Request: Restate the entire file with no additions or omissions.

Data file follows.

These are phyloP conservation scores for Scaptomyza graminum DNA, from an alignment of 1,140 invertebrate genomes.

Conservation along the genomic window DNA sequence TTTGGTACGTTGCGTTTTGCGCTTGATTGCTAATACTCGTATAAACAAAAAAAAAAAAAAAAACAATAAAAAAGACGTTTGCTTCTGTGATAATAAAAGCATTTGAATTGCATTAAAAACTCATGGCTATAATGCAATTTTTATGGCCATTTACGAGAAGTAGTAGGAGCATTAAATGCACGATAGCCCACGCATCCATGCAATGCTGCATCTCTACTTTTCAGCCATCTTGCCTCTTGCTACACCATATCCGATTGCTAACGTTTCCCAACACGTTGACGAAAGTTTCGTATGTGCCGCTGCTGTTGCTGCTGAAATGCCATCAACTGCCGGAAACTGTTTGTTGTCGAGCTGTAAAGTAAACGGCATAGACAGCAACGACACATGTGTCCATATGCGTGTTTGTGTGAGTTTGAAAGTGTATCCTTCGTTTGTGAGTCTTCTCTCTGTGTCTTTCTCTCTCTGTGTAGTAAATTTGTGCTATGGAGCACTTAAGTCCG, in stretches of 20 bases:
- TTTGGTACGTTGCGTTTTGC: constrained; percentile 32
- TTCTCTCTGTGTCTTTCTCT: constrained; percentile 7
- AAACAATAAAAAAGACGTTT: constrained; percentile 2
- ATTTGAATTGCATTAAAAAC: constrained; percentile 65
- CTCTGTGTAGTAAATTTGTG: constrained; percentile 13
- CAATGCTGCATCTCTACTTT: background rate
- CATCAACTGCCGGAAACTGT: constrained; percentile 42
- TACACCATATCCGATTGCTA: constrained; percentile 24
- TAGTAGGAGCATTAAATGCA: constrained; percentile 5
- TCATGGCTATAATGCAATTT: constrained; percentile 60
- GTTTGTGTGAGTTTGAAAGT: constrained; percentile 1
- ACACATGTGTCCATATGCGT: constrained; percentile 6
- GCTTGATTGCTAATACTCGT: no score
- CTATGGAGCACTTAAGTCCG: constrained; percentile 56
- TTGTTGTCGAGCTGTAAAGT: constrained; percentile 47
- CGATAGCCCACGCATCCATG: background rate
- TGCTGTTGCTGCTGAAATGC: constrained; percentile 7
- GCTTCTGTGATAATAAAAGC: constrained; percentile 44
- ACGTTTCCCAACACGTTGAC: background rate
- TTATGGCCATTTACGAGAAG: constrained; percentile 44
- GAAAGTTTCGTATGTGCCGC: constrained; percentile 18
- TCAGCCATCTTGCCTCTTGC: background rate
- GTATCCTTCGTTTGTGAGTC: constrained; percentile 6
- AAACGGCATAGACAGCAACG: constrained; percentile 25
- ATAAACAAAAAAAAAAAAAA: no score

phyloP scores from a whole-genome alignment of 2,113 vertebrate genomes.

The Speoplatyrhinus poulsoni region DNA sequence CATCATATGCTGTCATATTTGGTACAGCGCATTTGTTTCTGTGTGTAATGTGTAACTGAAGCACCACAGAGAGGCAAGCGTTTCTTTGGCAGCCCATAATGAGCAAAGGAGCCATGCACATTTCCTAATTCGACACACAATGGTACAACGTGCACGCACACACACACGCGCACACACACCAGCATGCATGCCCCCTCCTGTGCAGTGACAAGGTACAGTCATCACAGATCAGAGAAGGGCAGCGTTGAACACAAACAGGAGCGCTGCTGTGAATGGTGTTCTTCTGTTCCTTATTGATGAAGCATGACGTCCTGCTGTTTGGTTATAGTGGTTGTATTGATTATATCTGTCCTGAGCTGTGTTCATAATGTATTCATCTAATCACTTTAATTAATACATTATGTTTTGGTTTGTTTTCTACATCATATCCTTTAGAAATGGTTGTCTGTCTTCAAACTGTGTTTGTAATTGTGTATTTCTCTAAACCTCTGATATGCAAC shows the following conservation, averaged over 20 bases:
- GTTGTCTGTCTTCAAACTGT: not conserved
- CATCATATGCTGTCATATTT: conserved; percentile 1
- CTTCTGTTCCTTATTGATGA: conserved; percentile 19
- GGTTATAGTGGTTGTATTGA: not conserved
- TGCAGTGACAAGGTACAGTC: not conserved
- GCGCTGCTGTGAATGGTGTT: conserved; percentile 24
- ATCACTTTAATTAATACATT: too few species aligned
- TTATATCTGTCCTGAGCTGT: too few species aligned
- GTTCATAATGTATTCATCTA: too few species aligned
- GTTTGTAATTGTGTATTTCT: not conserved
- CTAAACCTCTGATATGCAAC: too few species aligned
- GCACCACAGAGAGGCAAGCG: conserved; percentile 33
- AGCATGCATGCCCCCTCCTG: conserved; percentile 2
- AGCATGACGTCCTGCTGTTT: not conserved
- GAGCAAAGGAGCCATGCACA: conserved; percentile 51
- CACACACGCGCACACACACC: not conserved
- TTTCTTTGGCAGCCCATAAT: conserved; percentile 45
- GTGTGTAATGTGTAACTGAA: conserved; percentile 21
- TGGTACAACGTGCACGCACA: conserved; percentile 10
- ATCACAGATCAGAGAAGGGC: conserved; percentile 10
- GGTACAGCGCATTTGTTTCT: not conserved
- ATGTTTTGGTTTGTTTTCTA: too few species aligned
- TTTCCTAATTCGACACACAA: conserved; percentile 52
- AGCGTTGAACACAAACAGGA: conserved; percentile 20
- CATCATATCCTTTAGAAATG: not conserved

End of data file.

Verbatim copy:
These are phyloP conservation scores for Scaptomyza graminum DNA, from an alignment of 1,140 invertebrate genomes.

Conservation along the genomic window DNA sequence TTTGGTACGTTGCGTTTTGCGCTTGATTGCTAATACTCGTATAAACAAAAAAAAAAAAAAAAACAATAAAAAAGACGTTTGCTTCTGTGATAATAAAAGCATTTGAATTGCATTAAAAACTCATGGCTATAATGCAATTTTTATGGCCATTTACGAGAAGTAGTAGGAGCATTAAATGCACGATAGCCCACGCATCCATGCAATGCTGCATCTCTACTTTTCAGCCATCTTGCCTCTTGCTACACCATATCCGATTGCTAACGTTTCCCAACACGTTGACGAAAGTTTCGTATGTGCCGCTGCTGTTGCTGCTGAAATGCCATCAACTGCCGGAAACTGTTTGTTGTCGAGCTGTAAAGTAAACGGCATAGACAGCAACGACACATGTGTCCATATGCGTGTTTGTGTGAGTTTGAAAGTGTATCCTTCGTTTGTGAGTCTTCTCTCTGTGTCTTTCTCTCTCTGTGTAGTAAATTTGTGCTATGGAGCACTTAAGTCCG, in stretches of 20 bases:
- TTTGGTACGTTGCGTTTTGC: constrained; percentile 32
- TTCTCTCTGTGTCTTTCTCT: constrained; percentile 7
- AAACAATAAAAAAGACGTTT: constrained; percentile 2
- ATTTGAATTGCATTAAAAAC: constrained; percentile 65
- CTCTGTGTAGTAAATTTGTG: constrained; percentile 13
- CAATGCTGCATCTCTACTTT: background rate
- CATCAACTGCCGGAAACTGT: constrained; percentile 42
- TACACCATATCCGATTGCTA: constrained; percentile 24
- TAGTAGGAGCATTAAATGCA: constrained; percentile 5
- TCATGGCTATAATGCAATTT: constrained; percentile 60
- GTTTGTGTGAGTTTGAAAGT: constrained; percentile 1
- ACACATGTGTCCATATGCGT: constrained; percentile 6
- GCTTGATTGCTAATACTCGT: no score
- CTATGGAGCACTTAAGTCCG: constrained; percentile 56
- TTGTTGTCGAGCTGTAAAGT: constrained; percentile 47
- CGATAGCCCACGCATCCATG: background rate
- TGCTGTTGCTGCTGAAATGC: constrained; percentile 7
- GCTTCTGTGATAATAAAAGC: constrained; percentile 44
- ACGTTTCCCAACACGTTGAC: background rate
- TTATGGCCATTTACGAGAAG: constrained; percentile 44
- GAAAGTTTCGTATGTGCCGC: constrained; percentile 18
- TCAGCCATCTTGCCTCTTGC: background rate
- GTATCCTTCGTTTGTGAGTC: constrained; percentile 6
- AAACGGCATAGACAGCAACG: constrained; percentile 25
- ATAAACAAAAAAAAAAAAAA: no score

phyloP scores from a whole-genome alignment of 2,113 vertebrate genomes.

The Speoplatyrhinus poulsoni region DNA sequence CATCATATGCTGTCATATTTGGTACAGCGCATTTGTTTCTGTGTGTAATGTGTAACTGAAGCACCACAGAGAGGCAAGCGTTTCTTTGGCAGCCCATAATGAGCAAAGGAGCCATGCACATTTCCTAATTCGACACACAATGGTACAACGTGCACGCACACACACACGCGCACACACACCAGCATGCATGCCCCCTCCTGTGCAGTGACAAGGTACAGTCATCACAGATCAGAGAAGGGCAGCGTTGAACACAAACAGGAGCGCTGCTGTGAATGGTGTTCTTCTGTTCCTTATTGATGAAGCATGACGTCCTGCTGTTTGGTTATAGTGGTTGTATTGATTATATCTGTCCTGAGCTGTGTTCATAATGTATTCATCTAATCACTTTAATTAATACATTATGTTTTGGTTTGTTTTCTACATCATATCCTTTAGAAATGGTTGTCTGTCTTCAAACTGTGTTTGTAATTGTGTATTTCTCTAAACCTCTGATATGCAAC shows the following conservation, averaged over 20 bases:
- GTTGTCTGTCTTCAAACTGT: not conserved
- CATCATATGCTGTCATATTT: conserved; percentile 1
- CTTCTGTTCCTTATTGATGA: conserved; percentile 19
- GGTTATAGTGGTTGTATTGA: not conserved
- TGCAGTGACAAGGTACAGTC: not conserved
- GCGCTGCTGTGAATGGTGTT: conserved; percentile 24
- ATCACTTTAATTAATACATT: too few species aligned
- TTATATCTGTCCTGAGCTGT: too few species aligned
- GTTCATAATGTATTCATCTA: too few species aligned
- GTTTGTAATTGTGTATTTCT: not conserved
- CTAAACCTCTGATATGCAAC: too few species aligned
- GCACCACAGAGAGGCAAGCG: conserved; percentile 33
- AGCATGCATGCCCCCTCCTG: conserved; percentile 2
- AGCATGACGTCCTGCTGTTT: not conserved
- GAGCAAAGGAGCCATGCACA: conserved; percentile 51
- CACACACGCGCACACACACC: not conserved
- TTTCTTTGGCAGCCCATAAT: conserved; percentile 45
- GTGTGTAATGTGTAACTGAA: conserved; percentile 21
- TGGTACAACGTGCACGCACA: conserved; percentile 10
- ATCACAGATCAGAGAAGGGC: conserved; percentile 10
- GGTACAGCGCATTTGTTTCT: not conserved
- ATGTTTTGGTTTGTTTTCTA: too few species aligned
- TTTCCTAATTCGACACACAA: conserved; percentile 52
- AGCGTTGAACACAAACAGGA: conserved; percentile 20
- CATCATATCCTTTAGAAATG: not conserved